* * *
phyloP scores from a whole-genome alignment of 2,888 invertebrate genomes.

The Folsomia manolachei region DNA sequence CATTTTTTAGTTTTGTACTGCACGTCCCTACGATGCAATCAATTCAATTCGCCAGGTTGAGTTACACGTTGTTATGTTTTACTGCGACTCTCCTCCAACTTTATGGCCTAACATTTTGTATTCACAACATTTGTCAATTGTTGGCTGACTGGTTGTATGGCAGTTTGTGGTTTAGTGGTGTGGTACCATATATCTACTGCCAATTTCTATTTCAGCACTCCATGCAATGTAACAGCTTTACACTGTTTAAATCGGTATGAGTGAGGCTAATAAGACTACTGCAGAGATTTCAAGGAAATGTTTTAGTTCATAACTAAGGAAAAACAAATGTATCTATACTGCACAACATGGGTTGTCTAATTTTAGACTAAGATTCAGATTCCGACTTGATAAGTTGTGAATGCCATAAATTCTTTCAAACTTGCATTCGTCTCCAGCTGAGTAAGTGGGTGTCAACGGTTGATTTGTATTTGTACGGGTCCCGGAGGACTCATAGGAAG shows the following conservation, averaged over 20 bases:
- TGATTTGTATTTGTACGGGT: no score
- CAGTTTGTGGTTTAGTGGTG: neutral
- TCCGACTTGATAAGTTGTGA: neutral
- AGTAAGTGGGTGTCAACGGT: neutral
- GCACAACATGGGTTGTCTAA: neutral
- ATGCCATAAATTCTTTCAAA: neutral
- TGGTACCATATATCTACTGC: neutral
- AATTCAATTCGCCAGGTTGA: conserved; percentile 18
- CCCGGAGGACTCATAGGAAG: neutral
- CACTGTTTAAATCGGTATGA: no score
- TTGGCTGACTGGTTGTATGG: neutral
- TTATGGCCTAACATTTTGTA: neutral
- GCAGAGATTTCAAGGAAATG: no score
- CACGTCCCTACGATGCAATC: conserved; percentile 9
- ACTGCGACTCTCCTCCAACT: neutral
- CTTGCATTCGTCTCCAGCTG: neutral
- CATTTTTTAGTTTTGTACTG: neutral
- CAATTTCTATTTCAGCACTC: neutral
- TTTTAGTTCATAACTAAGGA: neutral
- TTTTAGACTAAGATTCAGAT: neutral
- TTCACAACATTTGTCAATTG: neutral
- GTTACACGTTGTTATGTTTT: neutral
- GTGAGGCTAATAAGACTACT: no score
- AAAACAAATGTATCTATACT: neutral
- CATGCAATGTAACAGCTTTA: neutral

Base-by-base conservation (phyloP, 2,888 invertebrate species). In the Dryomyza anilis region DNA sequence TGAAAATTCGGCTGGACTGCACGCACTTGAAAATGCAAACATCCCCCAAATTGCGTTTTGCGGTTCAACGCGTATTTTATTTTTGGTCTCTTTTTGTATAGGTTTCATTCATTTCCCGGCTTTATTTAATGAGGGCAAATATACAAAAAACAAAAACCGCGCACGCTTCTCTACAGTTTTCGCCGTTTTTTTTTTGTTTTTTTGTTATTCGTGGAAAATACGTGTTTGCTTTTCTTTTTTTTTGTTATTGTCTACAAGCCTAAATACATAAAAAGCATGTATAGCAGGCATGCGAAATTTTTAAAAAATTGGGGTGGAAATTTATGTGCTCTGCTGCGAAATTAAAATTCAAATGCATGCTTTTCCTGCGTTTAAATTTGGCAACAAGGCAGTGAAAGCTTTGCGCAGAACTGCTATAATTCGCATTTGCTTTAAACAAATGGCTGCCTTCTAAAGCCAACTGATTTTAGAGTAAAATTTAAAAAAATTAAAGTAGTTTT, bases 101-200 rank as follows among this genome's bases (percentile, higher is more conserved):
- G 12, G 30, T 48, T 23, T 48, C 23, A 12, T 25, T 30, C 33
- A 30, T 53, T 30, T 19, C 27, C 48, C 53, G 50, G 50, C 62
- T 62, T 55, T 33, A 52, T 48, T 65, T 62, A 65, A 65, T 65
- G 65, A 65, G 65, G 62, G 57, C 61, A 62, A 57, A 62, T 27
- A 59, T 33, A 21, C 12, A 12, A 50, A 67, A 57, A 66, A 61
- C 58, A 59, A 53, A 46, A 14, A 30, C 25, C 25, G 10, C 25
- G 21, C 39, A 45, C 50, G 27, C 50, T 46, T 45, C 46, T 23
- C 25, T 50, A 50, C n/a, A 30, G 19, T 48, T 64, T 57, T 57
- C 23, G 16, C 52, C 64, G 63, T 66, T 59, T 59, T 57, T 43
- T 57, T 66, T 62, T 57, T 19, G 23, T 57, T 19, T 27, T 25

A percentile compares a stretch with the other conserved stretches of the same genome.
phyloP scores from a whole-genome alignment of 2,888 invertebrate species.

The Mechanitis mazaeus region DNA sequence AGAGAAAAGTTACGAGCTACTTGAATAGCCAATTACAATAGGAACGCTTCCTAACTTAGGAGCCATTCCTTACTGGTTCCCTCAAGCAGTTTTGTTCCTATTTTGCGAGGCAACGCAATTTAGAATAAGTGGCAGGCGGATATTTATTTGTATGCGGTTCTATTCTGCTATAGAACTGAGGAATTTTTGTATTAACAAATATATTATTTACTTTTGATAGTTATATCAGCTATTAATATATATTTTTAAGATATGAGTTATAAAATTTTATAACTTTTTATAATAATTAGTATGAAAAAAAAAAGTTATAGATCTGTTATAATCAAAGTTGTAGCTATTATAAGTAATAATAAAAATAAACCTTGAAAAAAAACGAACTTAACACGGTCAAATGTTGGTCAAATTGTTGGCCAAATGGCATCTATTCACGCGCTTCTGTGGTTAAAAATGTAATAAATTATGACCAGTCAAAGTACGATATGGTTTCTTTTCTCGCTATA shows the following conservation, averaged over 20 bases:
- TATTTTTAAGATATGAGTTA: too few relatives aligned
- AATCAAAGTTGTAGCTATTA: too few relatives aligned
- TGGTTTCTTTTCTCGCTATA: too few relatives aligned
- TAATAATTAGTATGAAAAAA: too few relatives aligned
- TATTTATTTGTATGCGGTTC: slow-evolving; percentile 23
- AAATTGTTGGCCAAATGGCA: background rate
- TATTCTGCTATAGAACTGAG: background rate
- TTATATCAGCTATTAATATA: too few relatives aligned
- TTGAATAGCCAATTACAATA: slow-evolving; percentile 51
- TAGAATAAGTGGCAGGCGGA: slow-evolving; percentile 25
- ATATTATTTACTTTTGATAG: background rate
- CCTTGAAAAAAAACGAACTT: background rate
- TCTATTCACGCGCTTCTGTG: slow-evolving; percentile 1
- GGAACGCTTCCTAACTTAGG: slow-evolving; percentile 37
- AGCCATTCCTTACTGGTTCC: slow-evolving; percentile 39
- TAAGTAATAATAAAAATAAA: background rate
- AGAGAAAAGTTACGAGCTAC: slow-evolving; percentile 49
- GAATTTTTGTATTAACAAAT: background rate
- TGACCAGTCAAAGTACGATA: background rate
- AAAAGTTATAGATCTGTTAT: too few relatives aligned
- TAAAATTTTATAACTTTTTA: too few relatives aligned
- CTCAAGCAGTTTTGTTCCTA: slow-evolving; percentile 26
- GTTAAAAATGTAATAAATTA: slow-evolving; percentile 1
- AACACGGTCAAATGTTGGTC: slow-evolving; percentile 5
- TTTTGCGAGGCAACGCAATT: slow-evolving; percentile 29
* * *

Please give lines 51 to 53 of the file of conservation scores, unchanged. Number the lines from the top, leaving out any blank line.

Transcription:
- TAGAATAAGTGGCAGGCGGA: slow-evolving; percentile 25
- ATATTATTTACTTTTGATAG: background rate
- CCTTGAAAAAAAACGAACTT: background rate